Enamel, located on the outer part of our teeth, is the hardest tissue in the body and enables our teeth to function for a large part of our lifetime despite biting forces, exposure to acidic foods and drinks and extreme temperatures. This remarkable performance results from its highly organised structure.
However, unlike other tissues of the body, enamel cannot regenerate once it is lost, which can lead to pain and tooth loss. These problems affect more than 50 percent of the world’s population and so finding ways to recreate enamel has long been a major need in dentistry.
this new approach can create materials with remarkable precision and order that look and behave like dental enamel.
The materials could be used for a wide variety of dental complications such as the prevention and treatment of tooth decay or tooth sensitivity – also known as dentin hypersensitivity.
Simple and versatile
Dr Sherif Elsharkawy, a dentist and first author of the study from Queen Mary’s School of Engineering and Materials Science, said: “This is exciting because the simplicity and versatility of the mineralization platform opens up opportunities to treat and regenerate dental tissues. For example, we could develop acid resistant bandages that can infiltrate, mineralize, and shield exposed dentinal tubules of human teeth for the treatment of dentin hypersensitivity.”
The mechanism that has been developed is based on a specific protein material that is able to trigger and guide the growth of apatite nanocrystals at multiple scales – similarly to how these crystals grow when dental enamel develops in our body. This structural organization is critical for the outstanding physical properties exhibited by natural dental enamel.
Lead author Professor Alvaro Mata, also from Queen Mary’s School of Engineering and Materials Science, said: “A major goal in materials science is to learn from nature to develop useful materials based on the precise control of molecular building-blocks. The key discovery has been the possibility to exploit disordered proteins to control and guide the process of mineralization at multiple scales. Through this, we have developed a technique to easily grow synthetic materials that emulate such hierarchically organized architecture over large areas and with the capacity to tune their properties.”
Mimic other hard tissues
Enabling control of the mineralization process opens the possibility to create materials with properties that mimic different hard tissues beyond enamel such as bone and dentin. As such, the work has the potential to be used in a variety of applications in regenerative medicine. In addition, the study also provides insights into the role of protein disorder in human physiology and pathology.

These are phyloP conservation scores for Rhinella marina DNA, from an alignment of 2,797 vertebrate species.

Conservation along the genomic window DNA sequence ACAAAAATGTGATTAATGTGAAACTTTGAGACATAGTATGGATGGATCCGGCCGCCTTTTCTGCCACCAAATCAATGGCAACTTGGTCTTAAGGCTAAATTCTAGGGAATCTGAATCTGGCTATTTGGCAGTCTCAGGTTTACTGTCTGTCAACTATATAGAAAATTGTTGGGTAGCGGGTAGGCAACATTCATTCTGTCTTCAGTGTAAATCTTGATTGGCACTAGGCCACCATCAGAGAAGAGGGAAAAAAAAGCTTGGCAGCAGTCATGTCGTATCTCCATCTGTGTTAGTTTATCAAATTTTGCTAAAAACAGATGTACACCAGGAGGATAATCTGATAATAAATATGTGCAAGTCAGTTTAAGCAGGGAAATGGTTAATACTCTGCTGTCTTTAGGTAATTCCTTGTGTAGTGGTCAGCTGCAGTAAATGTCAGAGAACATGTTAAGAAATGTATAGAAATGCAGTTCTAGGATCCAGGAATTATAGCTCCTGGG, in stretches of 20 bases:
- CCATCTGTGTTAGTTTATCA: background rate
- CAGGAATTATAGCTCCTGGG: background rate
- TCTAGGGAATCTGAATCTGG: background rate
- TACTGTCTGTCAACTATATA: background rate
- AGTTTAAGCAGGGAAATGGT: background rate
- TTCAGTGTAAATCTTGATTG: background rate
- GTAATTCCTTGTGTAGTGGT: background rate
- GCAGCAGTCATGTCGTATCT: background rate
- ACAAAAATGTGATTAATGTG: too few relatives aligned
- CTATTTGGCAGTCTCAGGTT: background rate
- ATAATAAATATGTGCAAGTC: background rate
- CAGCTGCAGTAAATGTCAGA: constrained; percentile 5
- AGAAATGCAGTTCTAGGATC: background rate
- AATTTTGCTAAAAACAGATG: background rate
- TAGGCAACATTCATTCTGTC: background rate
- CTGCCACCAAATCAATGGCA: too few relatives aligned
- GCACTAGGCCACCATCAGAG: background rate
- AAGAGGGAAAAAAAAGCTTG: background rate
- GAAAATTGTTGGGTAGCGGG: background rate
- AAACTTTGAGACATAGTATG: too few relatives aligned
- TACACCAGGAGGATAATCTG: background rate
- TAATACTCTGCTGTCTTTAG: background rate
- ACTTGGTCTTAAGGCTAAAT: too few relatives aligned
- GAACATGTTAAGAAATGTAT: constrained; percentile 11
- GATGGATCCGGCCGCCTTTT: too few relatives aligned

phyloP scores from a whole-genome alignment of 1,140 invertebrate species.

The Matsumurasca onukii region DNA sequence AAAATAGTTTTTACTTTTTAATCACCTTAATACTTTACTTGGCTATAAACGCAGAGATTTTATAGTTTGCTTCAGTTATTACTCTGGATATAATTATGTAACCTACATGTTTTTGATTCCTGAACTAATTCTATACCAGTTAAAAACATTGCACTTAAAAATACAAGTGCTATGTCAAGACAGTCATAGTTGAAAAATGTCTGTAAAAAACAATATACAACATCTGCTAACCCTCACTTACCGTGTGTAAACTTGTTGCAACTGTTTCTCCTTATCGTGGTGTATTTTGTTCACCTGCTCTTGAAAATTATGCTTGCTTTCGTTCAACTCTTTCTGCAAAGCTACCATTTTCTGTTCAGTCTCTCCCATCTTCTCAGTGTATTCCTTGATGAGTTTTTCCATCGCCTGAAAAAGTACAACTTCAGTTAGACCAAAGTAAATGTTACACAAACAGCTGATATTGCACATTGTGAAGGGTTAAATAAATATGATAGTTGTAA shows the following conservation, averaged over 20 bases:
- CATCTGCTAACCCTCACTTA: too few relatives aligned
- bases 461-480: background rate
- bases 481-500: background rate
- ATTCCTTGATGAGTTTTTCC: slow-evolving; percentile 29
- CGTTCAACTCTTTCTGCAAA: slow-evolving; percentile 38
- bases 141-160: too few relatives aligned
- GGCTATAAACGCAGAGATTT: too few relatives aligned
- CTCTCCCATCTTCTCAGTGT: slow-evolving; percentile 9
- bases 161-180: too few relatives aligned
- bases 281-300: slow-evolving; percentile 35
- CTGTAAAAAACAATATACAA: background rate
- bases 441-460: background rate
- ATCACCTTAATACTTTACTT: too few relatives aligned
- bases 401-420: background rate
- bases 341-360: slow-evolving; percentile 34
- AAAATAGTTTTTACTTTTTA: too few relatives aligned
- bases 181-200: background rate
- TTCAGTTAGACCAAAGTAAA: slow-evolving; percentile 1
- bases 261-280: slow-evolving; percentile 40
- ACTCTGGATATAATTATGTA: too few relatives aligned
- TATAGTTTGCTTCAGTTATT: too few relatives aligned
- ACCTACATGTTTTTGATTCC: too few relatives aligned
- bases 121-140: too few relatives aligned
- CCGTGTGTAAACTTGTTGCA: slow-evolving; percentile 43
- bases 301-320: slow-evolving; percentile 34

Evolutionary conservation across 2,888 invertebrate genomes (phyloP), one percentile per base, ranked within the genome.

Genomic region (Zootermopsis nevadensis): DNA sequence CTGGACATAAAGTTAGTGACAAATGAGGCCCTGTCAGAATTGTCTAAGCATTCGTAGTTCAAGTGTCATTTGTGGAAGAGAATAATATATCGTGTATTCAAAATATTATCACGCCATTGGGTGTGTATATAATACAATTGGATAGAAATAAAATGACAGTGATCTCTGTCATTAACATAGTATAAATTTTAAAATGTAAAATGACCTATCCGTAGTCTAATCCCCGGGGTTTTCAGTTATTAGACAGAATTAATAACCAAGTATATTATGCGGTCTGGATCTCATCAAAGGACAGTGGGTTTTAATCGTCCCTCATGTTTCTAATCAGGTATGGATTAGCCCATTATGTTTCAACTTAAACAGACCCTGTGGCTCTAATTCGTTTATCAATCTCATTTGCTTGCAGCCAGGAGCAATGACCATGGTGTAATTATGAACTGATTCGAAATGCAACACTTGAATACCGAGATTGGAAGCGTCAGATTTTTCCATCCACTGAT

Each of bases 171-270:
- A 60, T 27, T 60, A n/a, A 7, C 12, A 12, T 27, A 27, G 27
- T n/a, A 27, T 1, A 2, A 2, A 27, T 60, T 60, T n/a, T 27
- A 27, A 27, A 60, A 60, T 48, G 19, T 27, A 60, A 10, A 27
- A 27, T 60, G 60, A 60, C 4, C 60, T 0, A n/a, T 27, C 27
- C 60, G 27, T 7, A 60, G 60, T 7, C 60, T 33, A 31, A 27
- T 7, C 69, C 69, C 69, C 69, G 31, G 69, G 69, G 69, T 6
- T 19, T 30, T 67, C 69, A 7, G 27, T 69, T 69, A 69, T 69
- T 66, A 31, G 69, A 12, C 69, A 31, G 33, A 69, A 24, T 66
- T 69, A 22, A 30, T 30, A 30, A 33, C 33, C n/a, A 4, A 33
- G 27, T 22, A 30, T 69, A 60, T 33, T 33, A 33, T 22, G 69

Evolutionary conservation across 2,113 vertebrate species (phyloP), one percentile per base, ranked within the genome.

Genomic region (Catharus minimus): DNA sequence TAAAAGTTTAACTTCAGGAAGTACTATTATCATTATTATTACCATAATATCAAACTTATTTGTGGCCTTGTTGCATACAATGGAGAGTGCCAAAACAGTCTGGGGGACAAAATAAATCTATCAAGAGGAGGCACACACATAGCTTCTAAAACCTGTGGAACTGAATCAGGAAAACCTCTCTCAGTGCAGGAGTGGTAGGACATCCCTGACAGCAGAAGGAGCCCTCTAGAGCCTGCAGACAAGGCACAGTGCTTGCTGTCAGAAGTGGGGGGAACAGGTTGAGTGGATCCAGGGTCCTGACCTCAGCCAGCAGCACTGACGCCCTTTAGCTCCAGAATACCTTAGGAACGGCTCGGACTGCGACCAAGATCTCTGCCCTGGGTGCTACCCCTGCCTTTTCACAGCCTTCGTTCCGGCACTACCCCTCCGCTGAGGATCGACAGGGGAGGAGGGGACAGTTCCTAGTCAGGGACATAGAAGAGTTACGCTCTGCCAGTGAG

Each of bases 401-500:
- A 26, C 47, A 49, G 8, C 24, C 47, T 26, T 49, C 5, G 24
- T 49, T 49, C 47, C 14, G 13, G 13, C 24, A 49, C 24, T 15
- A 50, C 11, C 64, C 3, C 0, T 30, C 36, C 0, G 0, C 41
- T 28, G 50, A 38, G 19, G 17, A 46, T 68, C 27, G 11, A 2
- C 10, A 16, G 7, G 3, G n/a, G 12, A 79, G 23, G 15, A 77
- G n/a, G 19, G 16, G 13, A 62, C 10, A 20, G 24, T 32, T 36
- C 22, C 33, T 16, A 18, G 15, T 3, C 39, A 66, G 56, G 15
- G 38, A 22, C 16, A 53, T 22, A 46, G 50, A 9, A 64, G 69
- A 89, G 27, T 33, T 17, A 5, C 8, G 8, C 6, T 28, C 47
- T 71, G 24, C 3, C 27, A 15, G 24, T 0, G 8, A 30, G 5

The research was funded by the European Research Council (ERC) Starting Grant (STROFUNSCAFF) and the Marie Curie Integration Grant (BIOMORPH).
A major goal in materials science is to develop bioinspired functional materials based on the precise control of molecular building blocks across length scales. Here we report a protein-mediated mineralization process that takes advantage of disorder–order interplay using elastin-like recombinamers to program organic–inorganic interactions into hierarchically ordered mineralized structures. The materials comprise elongated apatite nanocrystals that are aligned and organized into microscopic prisms, which grow together into spherulite-like structures hundreds of micrometers in diameter that come together to fill macroscopic areas. The structures can be grown over large uneven surfaces and native tissues as acid-resistant membranes or coatings with tuneable hierarchy, stiffness, and hardness. Our study represents a potential strategy for complex materials design that may open opportunities for hard tissue repair and provide insights into the role of molecular disorder in human physiology and pathology.
By – Brian Wang Nextbigfuture
Source – Nature Communications, Queen Mary University of London
Other regeneration of teeth and bone articles at nextbigfuture
In Feb 2018, Paul Sharpe, a bioengineer at King’s College London, and his colleagues discovered a new way regenerate teeth in mice. They have made even more progress that edges this experimental procedure closer to human clinical trials.
They drilled holes into the molars of mice, mimicking cavities. They then soaked tiny collagen sponges in various drugs known to stimulate Wnt signaling, including tideglusib, a compound that has been investigated in clinical trials for its potential to treat Alzheimer’s and other neurological disorders. The scientists then placed these drug-soaked sponges in the drilled mouse molars, sealed them up and left them for four to six weeks. The teeth treated with these drugs produced significantly more dentin than ones untreated or stuffed with an unsoaked sponge or typical dental fillers. In most cases they restored the mice teeth completely.